It’s safe to say the door has finally, unquestionably closed on the classic Guns N’ Roses lineup as of this weekend, when the legendary California hard-rockers were inducted into the Rock and Roll Hall of Fame in their first year of eligibility. Original members Slash, Duff McKagan and Steven Adler, as well as Use Your Illusion-era members Matt Sorum and Gilby Clarke, took to the stage to perform some of their biggest hits for an enthusiastic crowd. (The other two founding members, Izzy Stradlin and W. Axl Rose, did not attend, with vocalist Rose writing a strong but somewhat-measured letter declining his honor.)

Of course, Rose has been shedding original GN’R members since the mid-’90s, and had lost all of them by 1997. And since 1993’s covers album The Spaghetti Incident? there’s only been one album of Guns material: the long-gestating, semi-passable Chinese Democracy (2008). But no matter your opinion on the mercurial frontman’s stance on the Rock Hall induction, it is near impossible to deny that when Guns N’ Roses are good – regardless of whatever drama surrounds them – they’re damned good.

And, as late ’80s rock albums and certainly debut albums go, Appetite for Destruction ranks deservedly high on the list.

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Written by Mike Duquette

April 16, 2012 at 12:34

Posted in Features, Guns N' Roses, Reissues

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Get Up, Stand Up: “Marley” Soundtrack Chronicles Reggae Legend in Song

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With the impending release of Marley, a new documentary chronicling the life and work of Jamaica’s favorite son, Universal is releasing a new compilation of tunes featured in the movie, featuring a few rare and unreleased goodies.

Robert Nestor Marley remains one of the definitive forces in the reggae genre. From his early works as a member of The Wailers alongside fellow legends Peter Tosh and Bunny Wailer, to his reinvention of the group as a backing band for his increasingly beautiful, rhythmic and socially-conscious records in the mid-1970s, Marley remains a pioneer who is arguably responsible for the Western world taking any interest in the genre. (The 1984 compilation Legend, released three years after the singer passed away, remains the biggest-selling album of the genre.)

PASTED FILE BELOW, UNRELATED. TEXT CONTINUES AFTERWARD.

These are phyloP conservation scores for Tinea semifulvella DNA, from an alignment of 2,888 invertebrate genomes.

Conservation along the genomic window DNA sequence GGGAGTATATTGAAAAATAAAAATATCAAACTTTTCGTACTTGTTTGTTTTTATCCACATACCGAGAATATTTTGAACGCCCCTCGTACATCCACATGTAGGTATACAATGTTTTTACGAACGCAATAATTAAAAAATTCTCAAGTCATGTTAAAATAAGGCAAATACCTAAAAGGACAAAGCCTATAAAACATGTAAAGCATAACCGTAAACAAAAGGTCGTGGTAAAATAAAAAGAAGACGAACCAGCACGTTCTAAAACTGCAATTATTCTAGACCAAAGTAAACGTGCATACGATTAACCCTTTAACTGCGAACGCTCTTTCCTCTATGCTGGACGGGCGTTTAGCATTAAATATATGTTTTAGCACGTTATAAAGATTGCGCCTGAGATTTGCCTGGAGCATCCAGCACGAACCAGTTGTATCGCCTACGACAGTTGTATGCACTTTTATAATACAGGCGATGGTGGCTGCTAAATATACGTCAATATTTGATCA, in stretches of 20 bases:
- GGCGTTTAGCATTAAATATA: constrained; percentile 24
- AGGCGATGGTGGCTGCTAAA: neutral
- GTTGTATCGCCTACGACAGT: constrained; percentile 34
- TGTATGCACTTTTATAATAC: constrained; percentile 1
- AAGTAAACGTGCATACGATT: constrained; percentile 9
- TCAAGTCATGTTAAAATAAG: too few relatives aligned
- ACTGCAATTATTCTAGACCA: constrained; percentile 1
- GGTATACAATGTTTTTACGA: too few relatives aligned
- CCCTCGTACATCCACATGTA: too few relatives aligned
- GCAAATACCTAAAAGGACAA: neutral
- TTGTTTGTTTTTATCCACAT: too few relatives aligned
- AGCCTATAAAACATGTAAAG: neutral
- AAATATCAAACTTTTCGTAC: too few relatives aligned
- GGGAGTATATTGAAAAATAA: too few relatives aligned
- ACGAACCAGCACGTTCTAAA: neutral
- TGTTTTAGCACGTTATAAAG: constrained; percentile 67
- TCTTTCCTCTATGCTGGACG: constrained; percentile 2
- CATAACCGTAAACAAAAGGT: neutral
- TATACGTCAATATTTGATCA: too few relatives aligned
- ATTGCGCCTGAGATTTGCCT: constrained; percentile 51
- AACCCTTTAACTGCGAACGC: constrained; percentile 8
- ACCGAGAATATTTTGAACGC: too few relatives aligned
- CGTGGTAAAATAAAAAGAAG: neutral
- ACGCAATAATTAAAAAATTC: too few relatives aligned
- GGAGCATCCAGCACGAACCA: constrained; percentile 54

While the Marley soundtrack (to be released over two compact discs and three vinyl albums) features Marley and The Wailers’ biggest hits, including “Stir It Up,” “I Shot the Sheriff,” “Get Up, Stand Up,” “Three Little Birds” and “One Love/People Get Ready,” there are a few surprises to be had. In addition to the inclusion of a great deal of early Wailers material, much of which was released in the mid-’60s on Jamaican labels like Upsetter, Beverley’s and Marley’s own Wail’n Soul’m, and only belatedly introduced to American audiences on collectors’ sets like 1992’s Songs of Freedom box set, there is one completely unreleased track: a live version of “Jammin'” at the One Love Peace Concert held in Kingston in 1978. The concert, intended to quell political and social unrest in Marley’s home country, was the singer’s first live appearance there since surviving an assassination attempt two years earlier. During this performance, Marley invited Prime Minister Michael Manley and his rival, Jamaican Labour Party leader Edward Seaga, to the stage and held hands with them both – a striking gesture of Marley’s tireless efforts for peace.

The soundtrack is available Tuesday, April 17, and the full track list is after the jump.

Bob Marley & The Wailers, Marley: The Original Soundtrack (Tuff Gong/Island B0016736-02, 2012)

Disc 1

  1. Corner Stone
  2. Judge Not
  3. Simmer Down
  4. Small Axe
  5. Mellow Mood
  6. Stir It Up
  7. Concrete Jungle
  8. Crazy Baldhead
  9. Natty Dread
  10. Trenchtown Rock (Live @ The Roxy, West Hollywood – 5/26/1976)
  11. Get Up, Stand Up
  12. Work

Disc 2

  1. Jammin’ (Live @ The National Stadium, Kingston, Jamaica – 4/22/1978)
  2. Exodus Dub (Kindred Spirit Dub Mix)
  3. No Woman, No Cry (Live @ The Lyceum, London – 7/18/1974)
  4. War/No More Trouble (Live @ The Rainbow, London – 6/4/1977)
  5. I Shot the Sheriff (Live @ The Lyceum, London – 7/18/1974)